Time: Conferees seem to be making little progress toward a pact. (Photo courtesy of House Transportation and Infrastructure Committee)

The week of the conference, "I was sure that things were starting to move," says Brian Deery, senior director of the Associated General Contractors’ highway and transportation division. But as days passed, Deery says he then wasn’t so sure. "If there are discussions going on behind closed doors, they are very tightly closed doors," he says.

Nick Yaksich, vice president for global public policy at the Association of Equipment Manufacturers, believes conferees can beat the deadline. "I think it could happen quickly once they get an agreement on a number," he says.

The "number" is the central issue. The Senate bill equals $295.1 bil-lion over six years. The House total is $283.9 billion and the White House insists it won’t support anything higher. On June 7, Transportation Secretary Nor-man Mineta sent a 10-page letter to Young and Senate Environment and Public Works Committee Chairman James Inhofe (R-Okla.), reiterating the administration’s veto threat unless conferees agree to $283.9 billion.

"Bridging the gap...is absolutely critical," says Rep. James Oberstar (D-Minn.). Some senators say the two sides should settle on a figure between the House and Senate totals. But House Majority Leader Tom DeLay (R-Texas), a key conferee, notes, "It’s not as simple as some have said." DeLay says he agrees with President Bush that the bill is an important jobs producer. "But we also have the responsibility to be fiscally responsible in how we approach it," he adds.

Complicating the picture, DeLay also is an ardent defender of donor states, such as his own, which pay more into the Highway Trust Fund than they receive in federal highway aid. DeLay told conferees, "It’s time for donor states to start to keep more of what they contribute." Industry officials contend, however, that donors’ desires can’t be satisfied by a $283.9-billion bill.

By Tom Ichniowski

Clean Water: Senate Panel Approves Small Hike for SRFs
In an encouraging development for water infrastructure supporters, the Senate Appropriations Committee has recommended a modest 2006 boost in federal aid for clean water revolving funds for states. The panel included $1.1 billion for state revolving funds, up $9 million from 2005, in an Interior-Environment spending bill that it approved on June 9.

After the full Senate approves the measure, it would have to be reconciled with the version the House passed on May 19, which allots $850 million for Clean Water SRFs. President Bush had proposed slashing the program to $730 million.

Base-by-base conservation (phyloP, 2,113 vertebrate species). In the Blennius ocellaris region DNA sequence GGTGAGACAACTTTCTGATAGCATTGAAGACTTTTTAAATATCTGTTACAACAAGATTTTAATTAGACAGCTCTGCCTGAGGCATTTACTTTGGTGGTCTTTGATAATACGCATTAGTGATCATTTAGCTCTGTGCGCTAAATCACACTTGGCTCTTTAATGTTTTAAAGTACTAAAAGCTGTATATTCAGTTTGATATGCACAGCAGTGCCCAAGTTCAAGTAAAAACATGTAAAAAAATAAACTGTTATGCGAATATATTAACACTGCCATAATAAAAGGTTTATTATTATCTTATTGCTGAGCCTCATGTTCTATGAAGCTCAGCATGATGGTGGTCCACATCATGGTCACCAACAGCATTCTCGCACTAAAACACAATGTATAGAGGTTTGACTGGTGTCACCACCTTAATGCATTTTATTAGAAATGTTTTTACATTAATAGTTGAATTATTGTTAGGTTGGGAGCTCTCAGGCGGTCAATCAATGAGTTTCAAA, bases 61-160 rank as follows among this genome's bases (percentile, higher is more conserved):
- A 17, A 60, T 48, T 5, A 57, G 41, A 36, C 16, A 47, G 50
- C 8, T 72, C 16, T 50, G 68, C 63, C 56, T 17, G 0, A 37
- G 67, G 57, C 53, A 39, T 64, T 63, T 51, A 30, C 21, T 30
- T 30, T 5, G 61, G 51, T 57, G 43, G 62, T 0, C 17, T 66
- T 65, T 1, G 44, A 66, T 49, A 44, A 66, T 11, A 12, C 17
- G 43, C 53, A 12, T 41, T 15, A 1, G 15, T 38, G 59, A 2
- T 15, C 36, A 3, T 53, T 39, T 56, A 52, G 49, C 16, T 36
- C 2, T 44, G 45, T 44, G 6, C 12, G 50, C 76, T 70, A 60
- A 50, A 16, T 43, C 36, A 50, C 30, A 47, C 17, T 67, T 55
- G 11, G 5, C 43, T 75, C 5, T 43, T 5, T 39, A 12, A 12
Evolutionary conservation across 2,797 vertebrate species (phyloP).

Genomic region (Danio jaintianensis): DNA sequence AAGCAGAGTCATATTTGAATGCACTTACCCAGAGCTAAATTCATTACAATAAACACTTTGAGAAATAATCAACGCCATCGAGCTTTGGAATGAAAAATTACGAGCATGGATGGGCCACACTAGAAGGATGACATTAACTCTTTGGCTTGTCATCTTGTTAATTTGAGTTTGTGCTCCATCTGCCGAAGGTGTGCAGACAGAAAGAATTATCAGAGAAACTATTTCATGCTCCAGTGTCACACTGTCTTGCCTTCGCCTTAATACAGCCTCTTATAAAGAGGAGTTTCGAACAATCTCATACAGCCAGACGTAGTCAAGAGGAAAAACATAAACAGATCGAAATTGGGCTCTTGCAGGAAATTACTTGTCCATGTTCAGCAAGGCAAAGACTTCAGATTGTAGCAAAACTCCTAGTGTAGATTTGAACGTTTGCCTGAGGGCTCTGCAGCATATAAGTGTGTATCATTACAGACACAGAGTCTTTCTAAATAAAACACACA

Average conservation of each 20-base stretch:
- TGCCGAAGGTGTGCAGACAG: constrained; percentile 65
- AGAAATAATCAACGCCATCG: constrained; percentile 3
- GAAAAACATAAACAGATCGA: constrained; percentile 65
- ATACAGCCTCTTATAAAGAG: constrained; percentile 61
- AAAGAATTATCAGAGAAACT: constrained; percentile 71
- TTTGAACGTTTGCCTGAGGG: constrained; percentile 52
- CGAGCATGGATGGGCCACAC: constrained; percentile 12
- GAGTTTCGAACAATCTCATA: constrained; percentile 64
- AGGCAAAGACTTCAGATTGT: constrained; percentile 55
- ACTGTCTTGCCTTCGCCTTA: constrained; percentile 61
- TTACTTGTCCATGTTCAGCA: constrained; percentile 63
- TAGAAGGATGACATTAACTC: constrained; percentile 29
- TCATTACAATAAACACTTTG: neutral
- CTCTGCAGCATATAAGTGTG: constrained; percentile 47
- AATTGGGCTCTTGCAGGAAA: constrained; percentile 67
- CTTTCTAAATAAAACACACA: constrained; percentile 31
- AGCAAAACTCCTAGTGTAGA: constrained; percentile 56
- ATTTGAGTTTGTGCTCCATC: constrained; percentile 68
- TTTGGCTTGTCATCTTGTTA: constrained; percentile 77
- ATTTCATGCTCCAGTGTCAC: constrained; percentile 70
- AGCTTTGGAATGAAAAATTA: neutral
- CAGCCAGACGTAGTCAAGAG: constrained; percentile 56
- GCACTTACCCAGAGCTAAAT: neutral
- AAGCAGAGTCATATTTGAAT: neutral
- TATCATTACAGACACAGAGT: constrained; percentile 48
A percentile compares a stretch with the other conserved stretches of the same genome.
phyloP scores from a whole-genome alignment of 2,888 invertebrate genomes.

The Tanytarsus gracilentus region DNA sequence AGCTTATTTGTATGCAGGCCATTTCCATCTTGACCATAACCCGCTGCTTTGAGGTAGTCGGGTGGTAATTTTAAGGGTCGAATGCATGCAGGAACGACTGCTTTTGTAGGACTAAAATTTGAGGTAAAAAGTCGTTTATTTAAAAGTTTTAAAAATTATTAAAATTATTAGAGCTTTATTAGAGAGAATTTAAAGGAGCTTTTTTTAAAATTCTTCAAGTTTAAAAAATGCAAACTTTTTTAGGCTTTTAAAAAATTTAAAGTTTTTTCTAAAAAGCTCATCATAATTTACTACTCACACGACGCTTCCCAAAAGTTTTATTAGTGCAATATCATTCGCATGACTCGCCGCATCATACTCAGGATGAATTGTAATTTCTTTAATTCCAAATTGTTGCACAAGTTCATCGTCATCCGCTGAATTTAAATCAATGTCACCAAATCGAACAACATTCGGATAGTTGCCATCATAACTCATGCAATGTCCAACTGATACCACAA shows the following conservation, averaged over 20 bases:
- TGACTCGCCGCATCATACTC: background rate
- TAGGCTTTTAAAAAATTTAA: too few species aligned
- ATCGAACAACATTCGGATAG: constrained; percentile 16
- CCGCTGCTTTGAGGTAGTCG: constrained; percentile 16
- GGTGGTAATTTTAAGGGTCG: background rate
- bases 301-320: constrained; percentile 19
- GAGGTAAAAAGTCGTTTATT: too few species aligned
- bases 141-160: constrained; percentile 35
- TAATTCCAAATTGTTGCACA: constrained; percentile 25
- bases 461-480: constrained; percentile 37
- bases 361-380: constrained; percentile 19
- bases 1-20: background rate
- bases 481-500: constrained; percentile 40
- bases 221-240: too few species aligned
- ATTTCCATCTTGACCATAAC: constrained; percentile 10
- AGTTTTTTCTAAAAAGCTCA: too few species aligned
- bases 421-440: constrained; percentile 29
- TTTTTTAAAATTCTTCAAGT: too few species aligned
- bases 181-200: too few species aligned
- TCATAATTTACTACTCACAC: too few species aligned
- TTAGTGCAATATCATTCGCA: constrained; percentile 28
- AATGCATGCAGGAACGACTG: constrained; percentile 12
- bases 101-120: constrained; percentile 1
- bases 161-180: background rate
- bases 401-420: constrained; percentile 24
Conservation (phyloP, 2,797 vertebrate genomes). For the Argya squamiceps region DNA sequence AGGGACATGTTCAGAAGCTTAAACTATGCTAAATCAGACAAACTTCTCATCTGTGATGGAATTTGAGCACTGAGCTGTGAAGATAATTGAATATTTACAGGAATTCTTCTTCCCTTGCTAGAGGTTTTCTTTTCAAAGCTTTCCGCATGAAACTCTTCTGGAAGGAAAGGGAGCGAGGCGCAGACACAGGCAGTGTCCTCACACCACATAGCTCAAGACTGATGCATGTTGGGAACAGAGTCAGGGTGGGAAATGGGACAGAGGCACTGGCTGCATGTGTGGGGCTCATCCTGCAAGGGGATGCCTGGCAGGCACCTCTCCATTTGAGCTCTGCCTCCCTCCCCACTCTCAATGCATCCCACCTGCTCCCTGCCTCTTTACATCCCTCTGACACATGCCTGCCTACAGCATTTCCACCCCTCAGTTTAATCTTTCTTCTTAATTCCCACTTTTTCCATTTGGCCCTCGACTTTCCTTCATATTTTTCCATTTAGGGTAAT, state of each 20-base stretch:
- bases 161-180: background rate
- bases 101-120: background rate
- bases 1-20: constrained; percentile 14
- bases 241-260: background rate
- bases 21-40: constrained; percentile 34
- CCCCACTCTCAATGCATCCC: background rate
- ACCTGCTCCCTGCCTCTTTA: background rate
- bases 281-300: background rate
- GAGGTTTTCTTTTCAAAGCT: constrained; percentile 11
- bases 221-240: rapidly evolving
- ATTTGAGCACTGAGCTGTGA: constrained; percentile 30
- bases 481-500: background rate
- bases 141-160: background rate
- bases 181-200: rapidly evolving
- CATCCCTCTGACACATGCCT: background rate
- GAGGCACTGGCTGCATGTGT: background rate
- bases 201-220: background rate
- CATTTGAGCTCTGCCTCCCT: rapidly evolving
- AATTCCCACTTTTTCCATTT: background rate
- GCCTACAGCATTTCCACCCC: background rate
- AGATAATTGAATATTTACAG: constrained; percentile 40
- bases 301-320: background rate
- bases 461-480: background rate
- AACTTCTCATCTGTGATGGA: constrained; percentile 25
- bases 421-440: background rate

For drinking water SRFs, the Senate panel and the House each included $850 million, up $7 million from 2005.

Pensions: Bill Aims To Shore Up Multi-Employer Plans
Interest is rising in Congress to tackle problems in pension plans. House Republicans on June 9 introduced a bill that would make broad changes in the pension system, including multi-employer plans, which cover 9.8 million unionized workers and retirees in construction and other industries. The Pension Benefit Guaranty Corp. estimates total underfunding of multi-employer plans topped $150 billion as of last Sept. 30.

Under the House GOP bill, multi-employer plans less than 65% funded would be put in a "red zone" and have to take remedial steps, including higher employer payments, cuts in expenses and limits on benefit accruals.

Senate Health, Education, Labor and Pensions Chairman Michael Enzi (R-Wyo.) plans to produce a pension bill by the August recess.

Energy: Senate Floor Action Starts On Comprehensive Bill
Amendments on global warming, as well as specifying what percentage of electric power should come from renewable sources and other subjects, were expected as Senate floor debate began June 14 on a wide-ranging energy measure. Energy Committee Chairman Pete Domenici (R-N.M.) hopes to finish the bill in two weeks.

After the bill clears the Senate, a difficult conference looms with the House, which approved its bill in April.

Compiled by Tom Ichniowski

s House and Senate negotiators began formal talks aimed at finally producing a multi-year transportation bill, the $11-billion funding gap between the two sides was no narrower. At the joint conference committee’s June 9 opening session, no agreements were reached on any substantive issue and the current highway and transit program extension was that much closer to its June 30 expiration. House Transportation and Infrastructure Committee Chairman Don Young (R-Alaska) declared, "There will be no more extensions." But with no evident progress in the succeeding several days, that comment seemed optimistic.